|Project Geodesic dome|
I've always wanted to build a geodesic dome. That's basically it. I positively enjoy the beautiful shape, it's geometrics and sturdiness using only basic materials. The round shape makes it an ideal candidate for high wind sites, since the drag coefficient is very low. For a 9.1 meter dome, the wind load is only 500 KG in a gale force wind (8 bft).
At the hackerspace, bigger is better and when doing it's worth overdoing. The only thing i'm overdoing is it's size: 9.1 meter in diameter. All materials are chosen for lightweight, low cost, but still be able to carry my own weight.
- Total costs: <400 EUR
- Primary material: wood (pine 22x48 mm)
- Size: 9.1 meter
- Height: 3.7 meter (or 5.4m when extended to 5/9 3v)
- Type: 4/9 3v Krushke dome
Costs so far:
|Wooden struts|| Pine; 22x48mm. hornbach, 60 3m60 lengths
It's basicly strong enough to hold me, see pictures
|Metal pipe inserts|| 12mm CV pipe; galvanized; Installand 4 6m lengths
This one was a gamble, but it paid out nicely
|Metal end cap rings|| 25x50x1.5 mm rectangular steel, cut into 10mm sections. 6m length
This is used to strengthen the wood, so it won't split
|nuts and bolts||m3; hornbach||50(-ish tbd)|
|dogtail M6 bolts|| m6; tbd
dogtail bolts are awesome for assembly
|Anchors||30x30 square tubing||30-ish/TBD|
Days to build: 5 days (so far op 80/20 point) Cuts and brushes: too many to tell XD. At least one a day Sweat: too much (including complains from other hackerspace members) Hammerblows: 10000+ Drill bits destroyed: 5
Final conclusion: It works like a charm, full steam ahead!
Metal parts fabrication
There are 2 metal parts. A collar and a pipe.
The collar is used to prevent the wood from splitting. I procured square tubing 50x25x1.5mm, inner dimensions are 47x22, perfect for the wooden struts. There were cut on an industrial cut off saw. I can highly recommend using a decent machine and use plenty of cutting fluid! Cutting each collar takes about 30 seconds. Using a disc grinder will use more material (you cannot cut straight), go through a lot of discs (one disc will only cut 10 collars i reccon) and setting up each cut will take up more time.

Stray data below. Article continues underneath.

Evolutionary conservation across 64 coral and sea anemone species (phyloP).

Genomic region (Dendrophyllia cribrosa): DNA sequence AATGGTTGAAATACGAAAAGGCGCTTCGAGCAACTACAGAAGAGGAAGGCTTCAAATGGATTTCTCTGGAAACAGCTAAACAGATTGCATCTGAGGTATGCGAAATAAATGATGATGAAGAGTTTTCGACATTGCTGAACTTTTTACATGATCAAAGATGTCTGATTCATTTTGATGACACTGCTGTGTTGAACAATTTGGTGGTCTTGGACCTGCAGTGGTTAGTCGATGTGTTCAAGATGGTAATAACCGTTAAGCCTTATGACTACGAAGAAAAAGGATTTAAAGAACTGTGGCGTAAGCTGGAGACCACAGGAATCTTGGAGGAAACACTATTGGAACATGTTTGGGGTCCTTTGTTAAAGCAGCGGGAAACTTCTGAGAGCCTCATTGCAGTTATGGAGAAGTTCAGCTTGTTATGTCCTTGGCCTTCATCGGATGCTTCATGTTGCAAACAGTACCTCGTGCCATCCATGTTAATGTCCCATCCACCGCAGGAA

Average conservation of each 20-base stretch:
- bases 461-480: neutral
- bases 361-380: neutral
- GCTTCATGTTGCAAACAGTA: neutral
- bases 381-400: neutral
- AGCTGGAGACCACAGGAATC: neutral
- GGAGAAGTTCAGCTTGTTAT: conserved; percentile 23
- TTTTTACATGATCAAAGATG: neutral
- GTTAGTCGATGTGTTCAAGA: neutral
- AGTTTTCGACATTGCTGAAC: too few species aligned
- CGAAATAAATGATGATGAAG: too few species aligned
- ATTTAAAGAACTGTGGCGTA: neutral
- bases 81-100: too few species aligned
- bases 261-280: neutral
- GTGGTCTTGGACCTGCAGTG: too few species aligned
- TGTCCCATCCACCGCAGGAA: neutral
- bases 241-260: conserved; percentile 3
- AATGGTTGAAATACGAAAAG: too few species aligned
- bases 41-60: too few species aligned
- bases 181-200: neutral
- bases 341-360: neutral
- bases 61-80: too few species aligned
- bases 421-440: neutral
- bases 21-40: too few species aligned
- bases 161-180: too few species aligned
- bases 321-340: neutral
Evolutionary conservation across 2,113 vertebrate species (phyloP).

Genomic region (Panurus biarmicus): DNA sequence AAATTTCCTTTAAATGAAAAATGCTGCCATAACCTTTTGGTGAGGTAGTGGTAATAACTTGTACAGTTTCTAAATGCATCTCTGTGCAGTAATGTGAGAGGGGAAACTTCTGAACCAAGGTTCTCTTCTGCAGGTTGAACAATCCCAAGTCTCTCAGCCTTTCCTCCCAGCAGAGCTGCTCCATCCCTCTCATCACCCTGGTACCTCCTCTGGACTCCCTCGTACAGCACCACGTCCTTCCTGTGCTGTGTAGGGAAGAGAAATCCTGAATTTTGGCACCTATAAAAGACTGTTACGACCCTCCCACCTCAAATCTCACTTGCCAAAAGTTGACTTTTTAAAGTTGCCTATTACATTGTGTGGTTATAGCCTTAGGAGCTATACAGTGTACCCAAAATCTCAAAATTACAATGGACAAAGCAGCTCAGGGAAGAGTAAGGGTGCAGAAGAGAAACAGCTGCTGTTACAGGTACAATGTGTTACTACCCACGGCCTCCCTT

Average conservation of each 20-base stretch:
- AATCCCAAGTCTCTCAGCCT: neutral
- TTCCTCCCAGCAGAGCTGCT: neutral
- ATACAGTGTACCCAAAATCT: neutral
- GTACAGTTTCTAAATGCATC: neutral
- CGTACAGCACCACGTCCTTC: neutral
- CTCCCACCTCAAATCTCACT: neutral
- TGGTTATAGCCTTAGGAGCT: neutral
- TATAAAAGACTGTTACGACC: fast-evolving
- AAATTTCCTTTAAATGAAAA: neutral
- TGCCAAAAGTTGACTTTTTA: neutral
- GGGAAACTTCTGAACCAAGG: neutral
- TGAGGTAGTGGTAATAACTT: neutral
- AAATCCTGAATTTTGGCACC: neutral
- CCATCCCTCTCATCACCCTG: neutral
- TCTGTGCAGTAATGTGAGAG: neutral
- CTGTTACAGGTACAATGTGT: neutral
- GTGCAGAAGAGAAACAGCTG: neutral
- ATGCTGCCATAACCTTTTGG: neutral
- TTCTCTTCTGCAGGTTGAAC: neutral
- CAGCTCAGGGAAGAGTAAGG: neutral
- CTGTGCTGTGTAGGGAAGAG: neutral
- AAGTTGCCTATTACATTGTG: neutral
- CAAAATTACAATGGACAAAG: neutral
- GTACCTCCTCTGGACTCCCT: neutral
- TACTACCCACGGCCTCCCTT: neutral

alternative: 50kg dyneema kite rope. Wrap it around tight and fasten it like a hangman noose. Glue into place. Or use wet rope and wrap it around tight, when the rope dries it shrinks.
The pipe is cut, deburred, scored using a blunt chissel type of tool and then whacked flat on the anvil. It took me the better part of the day (10 hours including breaks and dinner) to finish these pipes. Whacking 265-ish pipes takes at least 5000 hammer blows and my shoulder was pretty sore the next day.
Alternative: use an arbour press, an electric hammer or any other means to crush the pipes. Do NOT use your vice, a vice is not made for repeated crushing action, although these are only 12mm pipes, you can find lots of examples on the web of people destroying their vices crushing pipes for domes. Be prepared to repair your vice when doing so. I've (pre-)crushed a couple of pipes, but ended up still whacking them on the anvil. When grinding, cutting, and working around our vice i ended up repairing it anyway, i guess i just gave it the final push and ended up repairing it. If and when i decide to create another dome i will definitely use a press of some kind :)